CHISHALA MUSONDA, Ndola
PRESIDENT Lungu yesterday led the Catholic Church in a 4.2-kilometre fundraising walk to raise over K1,400,000 for the construction of priests’ houses at the diocese in Ndola.
President Lungu pledged K750,000 towards the initiative.
And President Lungu says the Government will continue to support the Church because of what it is doing.
When many expected the President to make a short-distance walk after flagging off the walk, he surprised all when he abandoned security and went the full 4.2-kilometre distance, named ‘Walk to Build’, and led ministers, members of Parliament (MPs), the clergy and business community for the walk.
Accompanying the President on the full distance was 1988 Africa Footballer-of-the-Year Kalusha Bwalya.
Speaking after leading hundreds of people from across the Copperbelt on the walk, President Lungu said he will continue to seek support from the Church.
“We will continue coming to the Church and support the Church. We do not support because we want your support, no, but because we believe in what you do,” the President said.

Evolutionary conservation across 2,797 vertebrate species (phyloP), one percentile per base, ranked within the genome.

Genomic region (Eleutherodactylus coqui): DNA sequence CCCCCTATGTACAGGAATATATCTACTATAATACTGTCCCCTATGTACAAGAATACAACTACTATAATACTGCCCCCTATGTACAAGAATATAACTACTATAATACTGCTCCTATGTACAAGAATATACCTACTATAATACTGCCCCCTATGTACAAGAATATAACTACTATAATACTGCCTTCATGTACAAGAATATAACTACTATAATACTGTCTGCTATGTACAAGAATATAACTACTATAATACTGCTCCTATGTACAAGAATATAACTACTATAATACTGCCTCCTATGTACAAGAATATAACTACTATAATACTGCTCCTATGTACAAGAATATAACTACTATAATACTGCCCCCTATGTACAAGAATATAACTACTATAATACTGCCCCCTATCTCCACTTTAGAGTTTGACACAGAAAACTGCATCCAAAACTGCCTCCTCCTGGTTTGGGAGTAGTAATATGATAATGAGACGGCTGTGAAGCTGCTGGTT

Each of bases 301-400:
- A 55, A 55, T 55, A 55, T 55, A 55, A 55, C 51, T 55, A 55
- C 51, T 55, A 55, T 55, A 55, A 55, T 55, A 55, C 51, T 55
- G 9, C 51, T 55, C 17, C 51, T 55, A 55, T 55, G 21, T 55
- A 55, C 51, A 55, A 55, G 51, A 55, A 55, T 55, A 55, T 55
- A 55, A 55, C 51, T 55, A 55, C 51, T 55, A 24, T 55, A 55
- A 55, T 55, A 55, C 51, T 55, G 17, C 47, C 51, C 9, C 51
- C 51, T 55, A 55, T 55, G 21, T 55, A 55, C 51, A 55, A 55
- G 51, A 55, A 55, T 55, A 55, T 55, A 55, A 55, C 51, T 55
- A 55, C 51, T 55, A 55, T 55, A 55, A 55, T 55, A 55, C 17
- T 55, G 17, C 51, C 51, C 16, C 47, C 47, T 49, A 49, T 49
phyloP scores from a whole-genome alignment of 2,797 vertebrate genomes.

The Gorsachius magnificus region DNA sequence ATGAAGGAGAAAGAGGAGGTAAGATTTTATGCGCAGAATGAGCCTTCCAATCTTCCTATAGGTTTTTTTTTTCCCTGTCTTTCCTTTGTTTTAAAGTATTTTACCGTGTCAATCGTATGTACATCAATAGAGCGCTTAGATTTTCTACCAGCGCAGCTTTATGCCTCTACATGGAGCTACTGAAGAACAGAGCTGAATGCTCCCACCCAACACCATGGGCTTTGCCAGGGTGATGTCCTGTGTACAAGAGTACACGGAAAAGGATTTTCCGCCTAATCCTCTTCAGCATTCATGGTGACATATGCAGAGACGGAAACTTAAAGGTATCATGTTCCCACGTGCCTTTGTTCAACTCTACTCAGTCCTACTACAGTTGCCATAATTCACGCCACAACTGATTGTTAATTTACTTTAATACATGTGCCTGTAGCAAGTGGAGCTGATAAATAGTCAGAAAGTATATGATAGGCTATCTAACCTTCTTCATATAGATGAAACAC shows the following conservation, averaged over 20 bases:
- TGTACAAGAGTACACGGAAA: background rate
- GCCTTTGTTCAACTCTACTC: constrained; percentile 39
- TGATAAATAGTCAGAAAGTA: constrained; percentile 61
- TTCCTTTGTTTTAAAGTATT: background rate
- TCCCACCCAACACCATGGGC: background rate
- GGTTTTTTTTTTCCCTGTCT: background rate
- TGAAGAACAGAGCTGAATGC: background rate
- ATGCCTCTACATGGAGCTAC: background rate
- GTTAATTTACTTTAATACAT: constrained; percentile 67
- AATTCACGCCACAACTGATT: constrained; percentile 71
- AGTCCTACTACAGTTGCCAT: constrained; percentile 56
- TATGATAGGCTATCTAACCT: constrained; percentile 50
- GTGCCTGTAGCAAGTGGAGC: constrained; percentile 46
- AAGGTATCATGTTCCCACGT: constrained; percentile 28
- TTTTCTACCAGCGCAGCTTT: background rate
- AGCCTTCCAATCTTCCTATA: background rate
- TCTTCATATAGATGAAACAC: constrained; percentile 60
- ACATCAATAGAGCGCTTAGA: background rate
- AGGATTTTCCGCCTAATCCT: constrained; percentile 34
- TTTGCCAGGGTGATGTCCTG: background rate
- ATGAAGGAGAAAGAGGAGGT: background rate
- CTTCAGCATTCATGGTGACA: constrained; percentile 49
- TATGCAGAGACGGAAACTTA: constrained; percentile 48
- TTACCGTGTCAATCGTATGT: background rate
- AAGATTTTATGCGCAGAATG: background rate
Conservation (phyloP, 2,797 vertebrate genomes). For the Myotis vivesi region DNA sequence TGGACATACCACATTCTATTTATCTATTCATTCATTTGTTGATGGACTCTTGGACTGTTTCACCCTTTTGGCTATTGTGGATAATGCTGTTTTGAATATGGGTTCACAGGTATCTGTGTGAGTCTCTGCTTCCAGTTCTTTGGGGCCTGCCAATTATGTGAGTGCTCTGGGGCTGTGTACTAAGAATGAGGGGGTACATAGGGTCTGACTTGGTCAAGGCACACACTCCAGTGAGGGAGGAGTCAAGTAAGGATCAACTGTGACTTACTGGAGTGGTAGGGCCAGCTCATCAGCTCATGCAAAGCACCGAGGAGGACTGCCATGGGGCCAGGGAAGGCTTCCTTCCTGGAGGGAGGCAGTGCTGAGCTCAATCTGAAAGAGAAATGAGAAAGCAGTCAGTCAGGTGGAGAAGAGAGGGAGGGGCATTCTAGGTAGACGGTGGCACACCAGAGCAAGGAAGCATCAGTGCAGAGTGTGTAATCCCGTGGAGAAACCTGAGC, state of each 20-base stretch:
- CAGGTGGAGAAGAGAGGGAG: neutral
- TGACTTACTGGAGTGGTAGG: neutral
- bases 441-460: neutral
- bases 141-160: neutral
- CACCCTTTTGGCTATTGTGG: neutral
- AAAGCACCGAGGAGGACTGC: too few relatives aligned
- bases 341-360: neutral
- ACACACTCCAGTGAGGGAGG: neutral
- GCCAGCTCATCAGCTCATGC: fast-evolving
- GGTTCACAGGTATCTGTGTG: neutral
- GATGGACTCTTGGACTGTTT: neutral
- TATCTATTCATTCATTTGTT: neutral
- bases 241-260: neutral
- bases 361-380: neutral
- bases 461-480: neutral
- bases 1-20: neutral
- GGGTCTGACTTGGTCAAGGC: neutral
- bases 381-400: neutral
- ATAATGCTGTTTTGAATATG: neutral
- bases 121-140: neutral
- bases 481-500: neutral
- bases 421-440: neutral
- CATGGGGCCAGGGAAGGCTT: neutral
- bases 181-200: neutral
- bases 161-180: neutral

Among the notable pledges was the K150,000 from Nkwazi Mbachi, proprietor of Power Tools Logistics, and a combined K50,000 by MPs and another K50,000 by Garry Rutherford Outdoor Advertising.
Ndola Catholic Diocese Bishop Alick Banda said the diocese is targeting to construct 25 housing units to cater for about 125 priests.
And the President is expected in Livingstone on Tuesday for the International Conference on Geology, Mining, Mineral and Groundwater Resources of the Sub-Saharan Africa, reports Doreen Nawa in Lusaka
According to the President’s special assistant for press and public relations, Amos Chanda, the President is also expected to visit Dundumwezi to inspect various projects in the area.
The conference will run from Monday to Wednesday.
Meanwhile, President Lungu has said he hopes to see more cement factories set up in the country in order to have more competition and trickle-down effects to consumers.
Mr Lungu said this at Zambia Airforce Base when he returned from his two-day working visit to the Copperbelt.
While on the Copperbelt, Mr Lungu commissioned works for a cement plant that will produce 150,000 metric tonnes of cement per month.
“We expect competition. We are encouraging the private sector so that there is more competition in the sector. Competition is healthy,” he said.
Mr Lungu noted that when cement giant Dangote opened its factory in the country, it pushed the price of cement down, and hoped that with the opening of another factory on the Copperbelt, the price of cement would fall further.